The ANC argued that the constitutional right to freedom of expression must be balanced against other rights. It repeated many of the complaints listed in the party's Polokwane resolution: that journalism in South Africa is inaccurate, unfair and irresponsible. It insists that a media appeals tribunal will be "independent".

The system envisaged would have statutory force — and statutory regulation has undermined media freedom wherever it has been tried in Africa. The imposition of fines could cripple smaller, independent publications such as the Mail & Guardian. And since this will be an entirely new jurisdiction, weighing such imponderables as dignity, privacy and reputation, how will decisions be made about what mistakes should cost?

In the end, two things would suffer: the public's right to know and South Africa's fledgling democracy.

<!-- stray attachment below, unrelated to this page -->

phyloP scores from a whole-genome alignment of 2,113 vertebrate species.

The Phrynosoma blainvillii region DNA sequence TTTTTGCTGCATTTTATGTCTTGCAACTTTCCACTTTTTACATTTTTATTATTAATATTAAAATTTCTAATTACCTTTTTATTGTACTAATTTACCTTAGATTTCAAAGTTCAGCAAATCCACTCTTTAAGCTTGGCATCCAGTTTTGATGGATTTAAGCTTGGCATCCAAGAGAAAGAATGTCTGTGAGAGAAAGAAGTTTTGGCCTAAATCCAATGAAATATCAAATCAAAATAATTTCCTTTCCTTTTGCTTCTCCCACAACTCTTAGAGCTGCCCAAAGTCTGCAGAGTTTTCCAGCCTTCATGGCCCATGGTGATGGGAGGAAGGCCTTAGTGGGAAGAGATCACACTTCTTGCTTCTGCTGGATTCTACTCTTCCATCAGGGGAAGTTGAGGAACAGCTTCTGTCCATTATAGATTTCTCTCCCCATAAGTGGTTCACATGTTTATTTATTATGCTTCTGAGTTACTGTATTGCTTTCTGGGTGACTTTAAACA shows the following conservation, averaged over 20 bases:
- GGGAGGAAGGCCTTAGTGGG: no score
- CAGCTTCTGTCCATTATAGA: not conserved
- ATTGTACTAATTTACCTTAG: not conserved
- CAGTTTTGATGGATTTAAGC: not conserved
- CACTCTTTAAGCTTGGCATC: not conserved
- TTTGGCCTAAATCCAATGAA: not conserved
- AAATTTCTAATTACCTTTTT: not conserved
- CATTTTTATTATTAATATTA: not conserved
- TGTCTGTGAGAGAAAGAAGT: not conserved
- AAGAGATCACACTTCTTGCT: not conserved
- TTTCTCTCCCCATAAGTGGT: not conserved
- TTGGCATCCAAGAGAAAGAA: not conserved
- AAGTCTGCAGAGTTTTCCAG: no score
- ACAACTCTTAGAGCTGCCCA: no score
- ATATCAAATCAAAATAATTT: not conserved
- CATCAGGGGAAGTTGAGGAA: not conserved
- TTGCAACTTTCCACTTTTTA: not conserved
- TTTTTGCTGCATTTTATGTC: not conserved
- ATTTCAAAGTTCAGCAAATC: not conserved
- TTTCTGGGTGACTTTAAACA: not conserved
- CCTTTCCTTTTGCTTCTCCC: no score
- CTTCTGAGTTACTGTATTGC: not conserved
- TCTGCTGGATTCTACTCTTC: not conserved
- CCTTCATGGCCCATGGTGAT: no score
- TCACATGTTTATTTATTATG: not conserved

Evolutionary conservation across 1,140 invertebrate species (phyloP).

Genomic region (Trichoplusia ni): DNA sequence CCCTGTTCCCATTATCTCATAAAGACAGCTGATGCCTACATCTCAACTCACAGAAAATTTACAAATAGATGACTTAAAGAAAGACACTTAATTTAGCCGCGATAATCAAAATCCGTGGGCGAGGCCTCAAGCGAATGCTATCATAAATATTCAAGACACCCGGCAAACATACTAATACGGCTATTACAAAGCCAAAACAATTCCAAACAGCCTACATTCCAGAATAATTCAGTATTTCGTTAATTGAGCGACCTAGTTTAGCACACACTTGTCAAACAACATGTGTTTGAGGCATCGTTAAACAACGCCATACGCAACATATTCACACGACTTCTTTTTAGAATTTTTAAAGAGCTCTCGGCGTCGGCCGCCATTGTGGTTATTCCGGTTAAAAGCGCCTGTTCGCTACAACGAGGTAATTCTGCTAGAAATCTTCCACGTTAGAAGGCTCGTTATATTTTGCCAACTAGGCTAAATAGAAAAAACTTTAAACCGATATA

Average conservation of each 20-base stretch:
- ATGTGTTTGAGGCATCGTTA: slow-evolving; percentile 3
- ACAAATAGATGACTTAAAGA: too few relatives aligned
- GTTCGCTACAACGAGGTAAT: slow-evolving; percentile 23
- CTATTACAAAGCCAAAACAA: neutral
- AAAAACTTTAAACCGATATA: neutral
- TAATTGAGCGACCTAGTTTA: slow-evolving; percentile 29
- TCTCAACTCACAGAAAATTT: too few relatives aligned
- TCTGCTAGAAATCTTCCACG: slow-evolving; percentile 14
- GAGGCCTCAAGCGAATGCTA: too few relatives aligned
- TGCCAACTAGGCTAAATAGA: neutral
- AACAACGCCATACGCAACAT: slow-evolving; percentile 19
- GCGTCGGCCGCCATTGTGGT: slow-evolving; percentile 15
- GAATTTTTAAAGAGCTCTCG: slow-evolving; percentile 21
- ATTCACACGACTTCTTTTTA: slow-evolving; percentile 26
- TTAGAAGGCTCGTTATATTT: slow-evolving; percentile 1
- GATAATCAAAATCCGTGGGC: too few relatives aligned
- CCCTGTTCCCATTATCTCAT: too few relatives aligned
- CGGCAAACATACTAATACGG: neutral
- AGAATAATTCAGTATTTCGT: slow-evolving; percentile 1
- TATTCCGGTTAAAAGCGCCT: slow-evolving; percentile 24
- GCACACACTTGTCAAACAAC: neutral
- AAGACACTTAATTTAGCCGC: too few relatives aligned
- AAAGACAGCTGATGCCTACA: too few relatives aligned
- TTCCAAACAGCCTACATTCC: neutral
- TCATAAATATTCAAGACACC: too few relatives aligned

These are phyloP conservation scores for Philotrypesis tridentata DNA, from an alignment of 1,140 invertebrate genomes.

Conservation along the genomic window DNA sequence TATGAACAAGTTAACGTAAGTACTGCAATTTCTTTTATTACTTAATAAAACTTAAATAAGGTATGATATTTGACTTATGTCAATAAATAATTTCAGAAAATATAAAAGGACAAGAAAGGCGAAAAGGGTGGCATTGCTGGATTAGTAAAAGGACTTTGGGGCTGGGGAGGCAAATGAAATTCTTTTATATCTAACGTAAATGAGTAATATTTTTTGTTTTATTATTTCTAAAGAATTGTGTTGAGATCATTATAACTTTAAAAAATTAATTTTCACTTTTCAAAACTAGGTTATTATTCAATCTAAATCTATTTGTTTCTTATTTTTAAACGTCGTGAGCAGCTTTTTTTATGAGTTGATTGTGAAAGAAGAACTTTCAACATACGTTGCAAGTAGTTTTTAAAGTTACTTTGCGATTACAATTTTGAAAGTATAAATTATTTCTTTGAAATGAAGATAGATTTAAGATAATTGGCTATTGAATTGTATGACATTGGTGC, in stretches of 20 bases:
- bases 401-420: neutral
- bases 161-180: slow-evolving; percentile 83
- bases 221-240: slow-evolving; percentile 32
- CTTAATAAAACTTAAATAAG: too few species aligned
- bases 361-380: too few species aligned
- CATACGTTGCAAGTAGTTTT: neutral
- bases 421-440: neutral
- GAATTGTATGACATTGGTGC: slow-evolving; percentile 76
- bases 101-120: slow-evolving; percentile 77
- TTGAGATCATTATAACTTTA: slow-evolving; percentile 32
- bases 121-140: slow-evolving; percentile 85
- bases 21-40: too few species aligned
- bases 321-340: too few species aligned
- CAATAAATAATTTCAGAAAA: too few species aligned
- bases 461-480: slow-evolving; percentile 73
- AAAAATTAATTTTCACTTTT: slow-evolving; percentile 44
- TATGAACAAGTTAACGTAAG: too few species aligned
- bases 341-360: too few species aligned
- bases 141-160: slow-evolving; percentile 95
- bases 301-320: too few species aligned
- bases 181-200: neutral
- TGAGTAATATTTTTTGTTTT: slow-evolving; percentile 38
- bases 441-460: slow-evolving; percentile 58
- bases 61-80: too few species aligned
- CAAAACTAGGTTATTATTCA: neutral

Punishing broadcasts

The ANC has, on several occasions, voiced satisfaction with the way fines work in the broadcast industry, indicating that it regards the Broadcast Complaints Commission of South Africa as a model for the proposed media appeals tribunal.

Complaints commission chairperson Kobus van Rooyen said the commission had the power to impose fines of up to R60 000 on broadcasters. However, he stressed that the intention was to hurt by causing embarrassment rather than through the amount levied.

The first fine, of R30 000, later reduced R20 000, was imposed on a radio station in 2000 for denigrating a well-known female singer. In another case, SABC's Special Assignment was fined R50 000 for alleging that an individual had sexually molested children. The fine was later reduced to R30 000.

DSTV has been fined on five or six occasions in the past 12 months for breaching age restrictions.

Glenda Daniels serves on Right2Know structures. She writes in her personal capacity

The M&G Centre for Investigative Journalism, a non-profit initiative to develop investigative journalism in the public interest, produced this story. All views are ours. See for all our stories, activities and sources of funding.